In Mexico’s national congress, a ban on serving consecutive terms often makes it difficult for legislators to build on their experience in office or forge strong relationships with their constituents.
In addition, the congress does not hold formal public hearings, which in many countries provide an opportunity for dialogue between lawmakers and citizens. Instead, legislative committees often organize panels or conferences on particular topics, but these don’t provide for a serious examination of issues. There are no formal procedures for choosing witnesses, little planning to provide a comprehensive view of a topic, and rarely are findings incorporated into legislation. The result is that there is little opportunity for the public to engage in the creation of laws to address pressing concerns such as citizen security and justice reform.
But many senators are pushing to change that.
In response to an effort spearheaded by Mexico’s Senate Justice Committee, NDI earlier this year brought together members and staff from the Justice committees of both chambers with an expert from the U.S. House of Representatives to share ideas about how to conduct better, more inclusive public hearings. Marisela Salayandia, a senior staff member on the U.S. House Homeland Security Committee, shared examples of hearing procedures and citizen-member collaboration from the U.S., England, Scotland, Chile, Finland and South Africa. At the Jan. 16-18 sessions, legislators studied how to select and approach public witnesses, including representatives of civil society organizations and subject matter experts; structure question and answer sessions; draft public hearing reports; and incorporate findings into legislation.
During the training, Salayandia helped the legislators and staff from both houses design public hearing plans. Members and staff of the Senate Justice Committee continued to work with NDI after the trainings to improve media relations as they work to ensure the public understands what the panel is doing and to improve the legislature’s public web portal so it is easier for the public to use.
After the training, the Senate Justice Committee held six public hearings from February to April. The first hearing focused on legislation to protect journalists. Across Mexico, violence against reporters, most notably by drug cartels, has become a widespread issue for which citizens are demanding government attention. Since the hearing, legislation has been passed to protect journalists by making it easier to for federal authorities to address crimes against freedom of information.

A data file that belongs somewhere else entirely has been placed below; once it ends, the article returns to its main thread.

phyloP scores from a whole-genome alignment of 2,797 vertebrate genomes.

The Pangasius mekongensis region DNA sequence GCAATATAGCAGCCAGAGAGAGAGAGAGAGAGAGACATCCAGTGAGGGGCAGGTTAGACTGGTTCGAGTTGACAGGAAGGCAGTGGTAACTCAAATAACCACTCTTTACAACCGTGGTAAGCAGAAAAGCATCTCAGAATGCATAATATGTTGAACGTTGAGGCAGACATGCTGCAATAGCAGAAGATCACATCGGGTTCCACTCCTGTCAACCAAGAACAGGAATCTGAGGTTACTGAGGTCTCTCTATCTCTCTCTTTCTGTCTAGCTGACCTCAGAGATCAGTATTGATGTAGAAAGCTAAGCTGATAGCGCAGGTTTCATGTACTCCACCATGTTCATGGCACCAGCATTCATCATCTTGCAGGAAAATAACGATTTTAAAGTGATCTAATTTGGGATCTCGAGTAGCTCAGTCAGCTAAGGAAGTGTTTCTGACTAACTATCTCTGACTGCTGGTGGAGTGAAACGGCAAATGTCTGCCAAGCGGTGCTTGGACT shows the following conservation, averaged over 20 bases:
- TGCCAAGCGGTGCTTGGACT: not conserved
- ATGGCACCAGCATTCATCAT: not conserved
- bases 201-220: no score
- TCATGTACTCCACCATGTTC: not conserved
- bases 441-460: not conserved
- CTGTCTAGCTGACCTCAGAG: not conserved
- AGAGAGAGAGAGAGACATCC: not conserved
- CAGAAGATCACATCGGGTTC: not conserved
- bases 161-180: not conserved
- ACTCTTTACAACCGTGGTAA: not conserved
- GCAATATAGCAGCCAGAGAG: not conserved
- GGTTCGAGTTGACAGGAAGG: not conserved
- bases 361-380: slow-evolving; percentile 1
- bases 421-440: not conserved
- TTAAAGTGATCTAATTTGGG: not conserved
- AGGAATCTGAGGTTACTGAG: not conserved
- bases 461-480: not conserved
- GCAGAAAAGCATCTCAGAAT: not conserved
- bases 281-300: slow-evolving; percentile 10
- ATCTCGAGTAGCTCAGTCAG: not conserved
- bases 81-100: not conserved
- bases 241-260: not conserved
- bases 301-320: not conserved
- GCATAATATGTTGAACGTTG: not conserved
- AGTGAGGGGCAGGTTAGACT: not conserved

The next four hearings were about implementing reforms to the federal criminal procedure code, mandated as part of Mexico’s 2008 constitutional reforms. The 2008 reforms included transitioning courts from a trial system based mostly on written briefs to an oral-based system in which the prosecution and defense present evidence and question witnesses in open court to help make the judicial process less cumbersome and more transparent. The sixth hearing focused on telecommunication reform to address monopolies and introduce competition into the industry.
“The structure we have followed for the public hearings seeks to open the debate on justice and security issues, for which there shouldn’t be completely insurmountable political differences,” said Senator Roberto Gil Zuarth, president of the Senate Justice Committee and a proponent of hearing reform. “Many citizen views are left unsaid because there is no opportunity for these citizens to engage in the legislative process. Given the development of distinct initiatives from universities, civil society, etc., no effort should be belittled, but should instead be discussed publicly to get the best input from all."
At one of the hearings, Gil Zuarth publicly pledged to review reports from all of the hearings and use the information to help draft legislation.
“This process is a new way in which the Senate takes advantage of its faculty to consult citizens,” said Ruben Islas Ramos, a lawyer from the National Autonomous University of Mexico (UNAM), who served as a witness in one of the hearings. “They should institutionalize this type of event.”
Legislators and staff from other committees have also shown interest in conducting public hearings. On May 2-3, NDI helped the Public Security Committee of the Lower House develop plans for holding public hearing on creating a national gendarmerie, or paramilitary force, to combat violence and on prison reform. Hearings will take place in the next legislative period, which begins in September.
The training was part of NDI’s program to improve citizen security and address justice reform issues by helping legislators communicate with and engage citizens.
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Published May 31, 2013